Statins, cramps and apples
Sunday, 24 January 2016 | Editor
SIGN UP for free newsletters and make sure you are kept up to date with new health articles (and get 20% of your first order for health supplements).
Statins, cramps, apples and CoQ10
Many doctors are suggesting that patients on statins should also take CoQ10 because this is a vital nutrient that statins also inhibit. So, if you take statins and suffer from some side effects, particularly leg cramps, you might be interested in these completely unscientific comments from our managing director:
Swap statins for a daily apple to improve heart health, say health experts. The benefits of statins are outweighed by the side-effects, argue two health experts.
Statins do more harm than good and people would be better of eating an apple-a-day to prevent heart attacks and strokes, health experts have argued.
In a debate in the BMC Medicine Journal, consultant cardiologist Dr Aseem Malhotra and Professor Simon Capewell of Liverpool University argue that the cholesterol-busting drugs bring debilitating side effects while having little impact on health for most people.They claim that industry sponsored studies do not back up real-world data which shows up to half patients give up taking statins within a year and 62 per cent of those say it was because of muscle pain and fatigue.
They suggest that more should be done to encourage people to eat more healthily and exercise to improve the condition of their heart rather than simply prescribing pills.
Although they help people who already have heart disease, they claim there is little evidence to show they are useful for the general public.
Dr Malhotra, of Frimley Park Hospital, Surrey, said: "The published literature states an unequivocal mortality benefit for patients with established heart disease. However the same does not apply to primary prevention, especially in individuals of low risk.
"For those at low risk, eating an apple a day has an equivalent risk reduction for myocardial infarction as taking a statin.
"More than 80 per cent of cardiovascular disease is attributable to environmental factors, notably unhealthy diet and also smoking, alcohol and physical inactivity.
"The focus in primary prevention should the form be on foods and food groups that have a proven benefit in reducing hard endpoints and mortality.”
Britain is already the "statins capital” of Europe - with the second highest prescribing levels in the Western world, amid spiralling obesity and aggressive prescribing of the medication by GPs, whose pay is linked to take-up of the pills.
The drugs are the most commonly prescribed medication in Britain, costing the NHS £450 million a year.
Under revised NHS guidance the majority of men aged over 60, and women over 65, are offered the drugs, even if they only have a one in 10 chance of developing cardiovascular disease within 10 years.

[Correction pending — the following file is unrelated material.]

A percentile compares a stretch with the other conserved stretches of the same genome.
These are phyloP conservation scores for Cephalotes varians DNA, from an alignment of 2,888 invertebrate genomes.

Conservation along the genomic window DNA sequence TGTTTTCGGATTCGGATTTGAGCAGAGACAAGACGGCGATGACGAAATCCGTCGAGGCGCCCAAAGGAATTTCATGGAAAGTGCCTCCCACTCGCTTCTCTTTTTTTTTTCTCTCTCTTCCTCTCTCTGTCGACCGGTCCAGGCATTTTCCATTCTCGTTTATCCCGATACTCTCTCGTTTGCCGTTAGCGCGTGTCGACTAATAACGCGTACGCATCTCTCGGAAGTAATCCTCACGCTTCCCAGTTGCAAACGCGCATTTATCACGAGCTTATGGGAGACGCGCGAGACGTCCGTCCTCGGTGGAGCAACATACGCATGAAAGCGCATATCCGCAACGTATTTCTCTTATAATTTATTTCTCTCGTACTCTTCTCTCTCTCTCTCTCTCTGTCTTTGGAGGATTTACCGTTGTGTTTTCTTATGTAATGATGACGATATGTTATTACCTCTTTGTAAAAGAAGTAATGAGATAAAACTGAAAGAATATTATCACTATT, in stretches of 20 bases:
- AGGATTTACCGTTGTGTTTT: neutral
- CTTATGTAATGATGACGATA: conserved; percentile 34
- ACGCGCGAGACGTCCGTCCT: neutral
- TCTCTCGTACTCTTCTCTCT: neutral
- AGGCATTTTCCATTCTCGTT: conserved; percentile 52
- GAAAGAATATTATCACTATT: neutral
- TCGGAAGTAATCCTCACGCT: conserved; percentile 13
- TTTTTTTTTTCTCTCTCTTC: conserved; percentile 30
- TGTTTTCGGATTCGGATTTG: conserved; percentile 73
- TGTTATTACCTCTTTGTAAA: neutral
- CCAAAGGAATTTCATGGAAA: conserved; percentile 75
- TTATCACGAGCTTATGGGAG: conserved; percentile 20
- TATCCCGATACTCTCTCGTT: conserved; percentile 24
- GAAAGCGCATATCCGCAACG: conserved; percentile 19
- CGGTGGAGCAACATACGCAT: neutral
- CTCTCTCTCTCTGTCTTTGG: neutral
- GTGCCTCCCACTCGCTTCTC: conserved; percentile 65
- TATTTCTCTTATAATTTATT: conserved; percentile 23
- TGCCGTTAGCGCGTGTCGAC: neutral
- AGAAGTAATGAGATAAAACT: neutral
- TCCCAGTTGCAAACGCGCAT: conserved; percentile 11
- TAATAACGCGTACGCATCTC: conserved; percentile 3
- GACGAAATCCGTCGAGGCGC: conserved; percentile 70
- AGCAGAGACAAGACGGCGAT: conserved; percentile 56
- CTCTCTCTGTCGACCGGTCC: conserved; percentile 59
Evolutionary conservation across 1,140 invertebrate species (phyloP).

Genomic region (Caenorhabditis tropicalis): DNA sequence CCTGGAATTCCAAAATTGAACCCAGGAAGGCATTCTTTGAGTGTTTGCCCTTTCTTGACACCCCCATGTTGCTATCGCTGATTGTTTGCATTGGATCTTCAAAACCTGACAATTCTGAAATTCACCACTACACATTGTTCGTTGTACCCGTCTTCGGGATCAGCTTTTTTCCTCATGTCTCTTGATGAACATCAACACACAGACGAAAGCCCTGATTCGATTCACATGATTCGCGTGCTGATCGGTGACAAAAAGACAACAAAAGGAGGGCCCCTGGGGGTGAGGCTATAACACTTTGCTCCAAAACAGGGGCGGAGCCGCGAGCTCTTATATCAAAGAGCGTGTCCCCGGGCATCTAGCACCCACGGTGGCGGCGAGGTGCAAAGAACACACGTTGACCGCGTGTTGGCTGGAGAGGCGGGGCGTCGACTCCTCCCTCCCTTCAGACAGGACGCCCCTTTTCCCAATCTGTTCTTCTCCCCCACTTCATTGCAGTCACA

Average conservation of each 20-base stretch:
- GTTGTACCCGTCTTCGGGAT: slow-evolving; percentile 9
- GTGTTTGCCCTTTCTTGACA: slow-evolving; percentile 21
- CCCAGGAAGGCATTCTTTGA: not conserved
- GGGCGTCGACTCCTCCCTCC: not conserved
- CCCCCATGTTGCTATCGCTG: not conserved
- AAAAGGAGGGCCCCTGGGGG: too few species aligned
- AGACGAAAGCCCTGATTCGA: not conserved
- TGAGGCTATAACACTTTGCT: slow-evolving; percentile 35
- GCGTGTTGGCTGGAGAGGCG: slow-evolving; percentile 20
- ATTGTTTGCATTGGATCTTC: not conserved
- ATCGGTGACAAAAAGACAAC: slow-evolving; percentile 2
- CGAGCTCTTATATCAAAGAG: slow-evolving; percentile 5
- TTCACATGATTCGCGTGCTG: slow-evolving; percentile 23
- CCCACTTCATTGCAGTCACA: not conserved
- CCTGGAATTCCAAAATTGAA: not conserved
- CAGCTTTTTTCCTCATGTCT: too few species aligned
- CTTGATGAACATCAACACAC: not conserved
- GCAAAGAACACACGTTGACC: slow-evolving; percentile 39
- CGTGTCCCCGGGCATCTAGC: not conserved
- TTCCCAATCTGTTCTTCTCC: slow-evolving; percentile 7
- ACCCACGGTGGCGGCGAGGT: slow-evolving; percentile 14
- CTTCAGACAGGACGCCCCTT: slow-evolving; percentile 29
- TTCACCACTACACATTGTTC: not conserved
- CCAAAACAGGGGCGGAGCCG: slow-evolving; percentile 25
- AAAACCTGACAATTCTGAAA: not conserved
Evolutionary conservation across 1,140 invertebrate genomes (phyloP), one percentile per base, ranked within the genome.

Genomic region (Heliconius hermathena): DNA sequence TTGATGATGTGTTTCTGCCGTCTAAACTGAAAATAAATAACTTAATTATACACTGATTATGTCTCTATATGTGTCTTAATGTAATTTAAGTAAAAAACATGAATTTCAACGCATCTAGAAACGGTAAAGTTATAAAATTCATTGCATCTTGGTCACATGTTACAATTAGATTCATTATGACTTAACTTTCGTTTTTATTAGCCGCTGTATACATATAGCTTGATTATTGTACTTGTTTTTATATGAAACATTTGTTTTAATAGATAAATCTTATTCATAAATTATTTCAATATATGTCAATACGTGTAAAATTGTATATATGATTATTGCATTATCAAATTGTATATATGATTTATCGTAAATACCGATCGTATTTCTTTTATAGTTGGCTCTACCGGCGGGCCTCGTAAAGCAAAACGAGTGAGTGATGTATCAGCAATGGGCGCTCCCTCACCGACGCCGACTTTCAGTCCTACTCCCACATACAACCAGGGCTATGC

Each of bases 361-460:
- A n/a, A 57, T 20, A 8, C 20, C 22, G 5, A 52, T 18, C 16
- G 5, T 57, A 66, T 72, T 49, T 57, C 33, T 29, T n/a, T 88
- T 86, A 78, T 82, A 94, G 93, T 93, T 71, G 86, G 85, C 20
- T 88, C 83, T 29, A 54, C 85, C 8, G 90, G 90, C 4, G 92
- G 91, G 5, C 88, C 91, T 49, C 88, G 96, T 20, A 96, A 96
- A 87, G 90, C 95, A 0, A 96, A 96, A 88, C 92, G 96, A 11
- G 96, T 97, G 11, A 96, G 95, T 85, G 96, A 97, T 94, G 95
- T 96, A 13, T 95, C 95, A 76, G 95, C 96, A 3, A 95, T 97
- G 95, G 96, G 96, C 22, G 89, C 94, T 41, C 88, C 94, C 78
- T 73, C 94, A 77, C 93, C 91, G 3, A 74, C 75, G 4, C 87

Forty per cent of adults will be advised to take statins under new NHS guidance which aims to cut 50,000 deaths a year from strokes and heart attacks.
Health experts believe that around 20,000 and 50,000 deaths could be prevented each year if everyone recommended statins took the medication.
But Professor Capwell argues that Nice guidelines condemn middle-aged adults to lifelong medications of questionable value and "Pfizers own patient information leaflet of atorvastatin states that the common side effects of the drug include pain in the throat, nauseam indigestion, join and muscle pain and increases in blood sugar levels,” he said.
"Fortunately the majority of these symptoms may be reversible on cessation of the drug. However the small increased (0.5 – 1.1 per cent) risk of type 2 diabetes now directly attributed to statins should not be dismissed lightly.”
Richard Hobbs professor of Primary Care Health Services at Nuffield Department of Primary Care Health Services in Oxford said doctors should let patients know of the relative risks and not force people on to statins.
"Whether they take one or not is a patient choice issue and we should not offer or attempt to cajole patients one way or another,” he said.
"For some patients their fear of vascular disease will dominate and they many want a statin regardless of the calculated risk. For others, the risk of symptoms may negate the perceived gain.”
However consultant Dimitri Mikhailidis, of University College London Medical School, said trials showed that statins played an essential role in preventing deaths from strokes and heart attacks.
"Despite the continuing discussion of the effect of statins on all-cause mortality in these groups of patients, their role in primary prevention individuals, especially in high-risk ones are unquestionable,” he said.